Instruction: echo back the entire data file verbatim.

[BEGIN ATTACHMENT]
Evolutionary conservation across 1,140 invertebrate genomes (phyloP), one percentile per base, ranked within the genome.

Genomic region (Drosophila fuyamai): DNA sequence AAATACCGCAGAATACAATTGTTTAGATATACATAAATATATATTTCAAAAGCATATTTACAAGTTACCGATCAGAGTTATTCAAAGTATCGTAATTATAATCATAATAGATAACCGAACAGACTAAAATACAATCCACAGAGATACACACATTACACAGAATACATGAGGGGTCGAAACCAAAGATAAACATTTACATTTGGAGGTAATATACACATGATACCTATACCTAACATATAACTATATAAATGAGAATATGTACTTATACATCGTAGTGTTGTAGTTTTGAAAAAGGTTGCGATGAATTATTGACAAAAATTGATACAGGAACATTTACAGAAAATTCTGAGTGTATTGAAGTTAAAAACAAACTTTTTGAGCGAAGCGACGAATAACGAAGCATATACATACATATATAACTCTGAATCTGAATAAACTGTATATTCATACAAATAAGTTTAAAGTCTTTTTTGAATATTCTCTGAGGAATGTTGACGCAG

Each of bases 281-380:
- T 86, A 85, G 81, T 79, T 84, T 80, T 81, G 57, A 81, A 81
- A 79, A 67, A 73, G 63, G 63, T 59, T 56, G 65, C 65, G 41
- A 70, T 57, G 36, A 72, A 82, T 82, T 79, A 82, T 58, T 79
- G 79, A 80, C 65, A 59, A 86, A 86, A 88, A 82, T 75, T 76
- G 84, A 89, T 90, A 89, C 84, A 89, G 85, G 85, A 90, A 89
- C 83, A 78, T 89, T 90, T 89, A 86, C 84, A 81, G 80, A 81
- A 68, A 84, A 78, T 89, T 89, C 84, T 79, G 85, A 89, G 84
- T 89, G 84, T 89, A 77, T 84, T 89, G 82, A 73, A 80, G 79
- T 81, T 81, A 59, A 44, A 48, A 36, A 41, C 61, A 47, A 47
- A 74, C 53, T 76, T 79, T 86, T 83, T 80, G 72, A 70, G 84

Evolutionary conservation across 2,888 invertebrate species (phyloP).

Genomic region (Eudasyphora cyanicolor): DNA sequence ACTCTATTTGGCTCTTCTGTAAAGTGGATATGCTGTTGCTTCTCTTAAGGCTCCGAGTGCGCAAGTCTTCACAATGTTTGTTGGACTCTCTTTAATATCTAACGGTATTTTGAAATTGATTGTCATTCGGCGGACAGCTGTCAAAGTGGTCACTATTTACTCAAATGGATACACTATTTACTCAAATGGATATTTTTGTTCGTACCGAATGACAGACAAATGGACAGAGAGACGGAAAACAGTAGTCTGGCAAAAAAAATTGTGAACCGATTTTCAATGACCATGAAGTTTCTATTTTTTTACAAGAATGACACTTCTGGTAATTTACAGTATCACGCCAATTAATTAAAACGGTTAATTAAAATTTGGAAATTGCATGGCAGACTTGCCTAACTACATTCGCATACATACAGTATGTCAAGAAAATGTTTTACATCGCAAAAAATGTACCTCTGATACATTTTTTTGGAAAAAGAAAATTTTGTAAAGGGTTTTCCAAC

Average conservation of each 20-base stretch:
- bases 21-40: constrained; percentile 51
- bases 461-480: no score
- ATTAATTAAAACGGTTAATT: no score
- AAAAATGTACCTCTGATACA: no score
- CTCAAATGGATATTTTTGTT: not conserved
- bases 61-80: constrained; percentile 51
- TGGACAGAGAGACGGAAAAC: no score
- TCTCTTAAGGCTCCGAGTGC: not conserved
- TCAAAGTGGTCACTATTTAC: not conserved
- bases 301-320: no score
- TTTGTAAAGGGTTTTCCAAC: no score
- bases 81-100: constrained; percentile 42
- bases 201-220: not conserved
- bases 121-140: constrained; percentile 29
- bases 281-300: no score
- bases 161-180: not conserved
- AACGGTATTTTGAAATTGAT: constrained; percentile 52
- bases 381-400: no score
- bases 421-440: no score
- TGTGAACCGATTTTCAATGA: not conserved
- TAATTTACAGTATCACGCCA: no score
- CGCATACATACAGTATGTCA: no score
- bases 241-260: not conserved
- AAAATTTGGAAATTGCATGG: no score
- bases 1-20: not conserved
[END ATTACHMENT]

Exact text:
Evolutionary conservation across 1,140 invertebrate genomes (phyloP), one percentile per base, ranked within the genome.

Genomic region (Drosophila fuyamai): DNA sequence AAATACCGCAGAATACAATTGTTTAGATATACATAAATATATATTTCAAAAGCATATTTACAAGTTACCGATCAGAGTTATTCAAAGTATCGTAATTATAATCATAATAGATAACCGAACAGACTAAAATACAATCCACAGAGATACACACATTACACAGAATACATGAGGGGTCGAAACCAAAGATAAACATTTACATTTGGAGGTAATATACACATGATACCTATACCTAACATATAACTATATAAATGAGAATATGTACTTATACATCGTAGTGTTGTAGTTTTGAAAAAGGTTGCGATGAATTATTGACAAAAATTGATACAGGAACATTTACAGAAAATTCTGAGTGTATTGAAGTTAAAAACAAACTTTTTGAGCGAAGCGACGAATAACGAAGCATATACATACATATATAACTCTGAATCTGAATAAACTGTATATTCATACAAATAAGTTTAAAGTCTTTTTTGAATATTCTCTGAGGAATGTTGACGCAG

Each of bases 281-380:
- T 86, A 85, G 81, T 79, T 84, T 80, T 81, G 57, A 81, A 81
- A 79, A 67, A 73, G 63, G 63, T 59, T 56, G 65, C 65, G 41
- A 70, T 57, G 36, A 72, A 82, T 82, T 79, A 82, T 58, T 79
- G 79, A 80, C 65, A 59, A 86, A 86, A 88, A 82, T 75, T 76
- G 84, A 89, T 90, A 89, C 84, A 89, G 85, G 85, A 90, A 89
- C 83, A 78, T 89, T 90, T 89, A 86, C 84, A 81, G 80, A 81
- A 68, A 84, A 78, T 89, T 89, C 84, T 79, G 85, A 89, G 84
- T 89, G 84, T 89, A 77, T 84, T 89, G 82, A 73, A 80, G 79
- T 81, T 81, A 59, A 44, A 48, A 36, A 41, C 61, A 47, A 47
- A 74, C 53, T 76, T 79, T 86, T 83, T 80, G 72, A 70, G 84

Evolutionary conservation across 2,888 invertebrate species (phyloP).

Genomic region (Eudasyphora cyanicolor): DNA sequence ACTCTATTTGGCTCTTCTGTAAAGTGGATATGCTGTTGCTTCTCTTAAGGCTCCGAGTGCGCAAGTCTTCACAATGTTTGTTGGACTCTCTTTAATATCTAACGGTATTTTGAAATTGATTGTCATTCGGCGGACAGCTGTCAAAGTGGTCACTATTTACTCAAATGGATACACTATTTACTCAAATGGATATTTTTGTTCGTACCGAATGACAGACAAATGGACAGAGAGACGGAAAACAGTAGTCTGGCAAAAAAAATTGTGAACCGATTTTCAATGACCATGAAGTTTCTATTTTTTTACAAGAATGACACTTCTGGTAATTTACAGTATCACGCCAATTAATTAAAACGGTTAATTAAAATTTGGAAATTGCATGGCAGACTTGCCTAACTACATTCGCATACATACAGTATGTCAAGAAAATGTTTTACATCGCAAAAAATGTACCTCTGATACATTTTTTTGGAAAAAGAAAATTTTGTAAAGGGTTTTCCAAC

Average conservation of each 20-base stretch:
- bases 21-40: constrained; percentile 51
- bases 461-480: no score
- ATTAATTAAAACGGTTAATT: no score
- AAAAATGTACCTCTGATACA: no score
- CTCAAATGGATATTTTTGTT: not conserved
- bases 61-80: constrained; percentile 51
- TGGACAGAGAGACGGAAAAC: no score
- TCTCTTAAGGCTCCGAGTGC: not conserved
- TCAAAGTGGTCACTATTTAC: not conserved
- bases 301-320: no score
- TTTGTAAAGGGTTTTCCAAC: no score
- bases 81-100: constrained; percentile 42
- bases 201-220: not conserved
- bases 121-140: constrained; percentile 29
- bases 281-300: no score
- bases 161-180: not conserved
- AACGGTATTTTGAAATTGAT: constrained; percentile 52
- bases 381-400: no score
- bases 421-440: no score
- TGTGAACCGATTTTCAATGA: not conserved
- TAATTTACAGTATCACGCCA: no score
- CGCATACATACAGTATGTCA: no score
- bases 241-260: not conserved
- AAAATTTGGAAATTGCATGG: no score
- bases 1-20: not conserved